Power cuts spark more protests across Sindh

Minister calls meeting with KE, HESCO, SEPCO heads

Our Correspondent July 20, 2020


As excessive load-shedding in Karachi continues to spark protests, Sindh Energy Minister Imtiaz Ahmed Shaikh called a meeting to be held on Tuesday to discuss and devise solutions for the problem that has long gripped the metropolis.

Announcing the meeting on Sunday, the minister said that the meeting would be attended by the heads of power supply companies, including K-Electric (KE), the Hyderabad Electric Supply Company and Sukkur Electric Supply Company. In this regard, the minister has directed KE chief executive officer to bring a copy of the agreement between the power utility and the government to the meeting.

Besides, Shaikh has contacted the National Electric Power Regulatory Authority chairperson, moving him to hold a meeting with the relevant authorities and stakeholders in Sindh on the matter, so a solution may be devised for ending load-shedding in the port city.

Speaking to the media, the provincial energy minister claimed, "Energy Minister Omar Ayub tried to mislead the Senate on the matter, while he has been admitting before the media that the entire country is facing load-shedding."

He went on to say, "If the Centre is serious about ending load-shedding, it should take practical steps," giving assurances that the provincial government would cooperate with the federal government on the issue.

PPP's protest

Meanwhile, Pakistan Peoples Party's (PPP's) Karachi wing staged a demonstration outside the Karachi Press Club, protesting load-shedding and overbilling by KE.

Speaking on the occasion, PPP's Sindh chapter general secretary Waqar Mehdi alleged that Muttahida Qaumi Movement's (MQM) Babar Ghauri was involved in the Karachi Electric Supply Corporation's (KESC) privatisation.

Referring to reports that Pakistan Tehreek-e-Insaf's election campaign in 2018 was funded by KE owner Arif Naqvi, he claimed this had kept the Centre from taking any action against the power utility. "They have left Karachi at their [KE's] mercy," remarked Mehdi.

He called out the Centre for only raising the electricity tariff in Karachi, dubbing it an act of "prejudice."

Pointing out that the power utility was unable to meet the city's electricity demand despite the closure of businesses during the pandemic, the PPP leader criticised KE for "failing to upgrade its system but taking billions on that account."

MQM's rejoinder

In response to the PPP's allegations, MQM's Khawaja Izharul Hassan highlighted a 'secret agreement' reached between Sindh's ruling party and KE in 2009, claiming that the PPP had showed blessings on KE and oppressed Karachi's people in the past.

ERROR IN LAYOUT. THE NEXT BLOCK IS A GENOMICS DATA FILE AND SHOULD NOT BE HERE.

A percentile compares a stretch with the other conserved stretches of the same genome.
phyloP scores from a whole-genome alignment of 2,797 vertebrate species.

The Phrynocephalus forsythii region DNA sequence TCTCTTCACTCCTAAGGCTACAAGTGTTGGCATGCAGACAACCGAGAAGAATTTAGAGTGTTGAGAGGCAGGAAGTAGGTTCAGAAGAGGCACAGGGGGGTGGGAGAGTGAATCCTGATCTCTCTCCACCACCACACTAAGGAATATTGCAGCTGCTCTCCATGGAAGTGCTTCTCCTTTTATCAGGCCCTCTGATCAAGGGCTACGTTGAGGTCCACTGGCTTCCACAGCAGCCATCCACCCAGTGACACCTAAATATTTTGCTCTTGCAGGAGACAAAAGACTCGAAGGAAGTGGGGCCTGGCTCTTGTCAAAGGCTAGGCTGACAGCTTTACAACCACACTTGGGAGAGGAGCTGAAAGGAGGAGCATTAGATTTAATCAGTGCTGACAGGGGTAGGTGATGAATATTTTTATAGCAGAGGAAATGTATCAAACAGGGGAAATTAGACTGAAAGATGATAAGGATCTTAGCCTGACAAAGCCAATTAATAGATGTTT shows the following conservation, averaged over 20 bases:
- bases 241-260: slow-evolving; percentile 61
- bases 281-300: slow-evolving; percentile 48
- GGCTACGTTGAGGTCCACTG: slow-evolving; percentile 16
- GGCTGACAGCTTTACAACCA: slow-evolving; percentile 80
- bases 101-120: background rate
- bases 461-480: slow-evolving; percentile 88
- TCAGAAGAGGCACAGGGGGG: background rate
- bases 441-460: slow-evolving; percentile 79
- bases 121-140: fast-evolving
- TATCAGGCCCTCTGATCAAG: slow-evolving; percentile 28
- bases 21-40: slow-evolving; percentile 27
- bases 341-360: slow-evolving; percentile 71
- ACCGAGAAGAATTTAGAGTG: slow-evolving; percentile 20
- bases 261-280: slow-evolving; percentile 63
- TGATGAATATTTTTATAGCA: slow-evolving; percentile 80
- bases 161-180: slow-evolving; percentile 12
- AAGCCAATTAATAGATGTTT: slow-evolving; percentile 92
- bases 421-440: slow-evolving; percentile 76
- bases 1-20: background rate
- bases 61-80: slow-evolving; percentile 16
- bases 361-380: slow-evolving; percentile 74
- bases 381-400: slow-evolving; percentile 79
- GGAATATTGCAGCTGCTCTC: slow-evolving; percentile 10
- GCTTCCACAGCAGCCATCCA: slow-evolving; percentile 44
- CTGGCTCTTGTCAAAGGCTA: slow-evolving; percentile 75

"Instead of stopping KE, PPP forgave its arrears of Rs31 billion," he claimed, adding that even as the power utility 'looted' citizens, it was forgiven loans of billions of rupees by PPP.

AWP's demonstration

Separately, the Awami Workers Party (AWP) also staged a protest against KE, demanding a reversal of the tariff hike, 25 per cent reduction in consumer tariffs, end to load-shedding, waiver of fuel adjustment charges and an audit of KE assets. Addressing the protest, AWP leader Amar Azizi called for nationalising KE and making the audit report of its assets public.

"We will also constitute a public joint investigation team, comprising engineers, economists, journalists and lawyers from Karachi, to investigate KE," he announced.

Also speaking on the occasion, AWP's Khurram Ali lamented, "While KE's parent company has been making huge profits through the power utility, it continues to ruthlessly loot Karachiites and is facilitated by the provincial and federal governments." He further expressed dismay over KESC's assets being sold to a private company that was "robbing" citizens. "Electricity, gas, water and other such resources should be under the government's control," asserted AWP's Shafi Sheikh, adding that private entities would only be driven by their profits.

The protest was joined by business owners, shopkeepers and students, who highlighted the struggle of students in taking online classes in the face of excessive load-shedding.

Published in The Express Tribune, July 20th, 2020.


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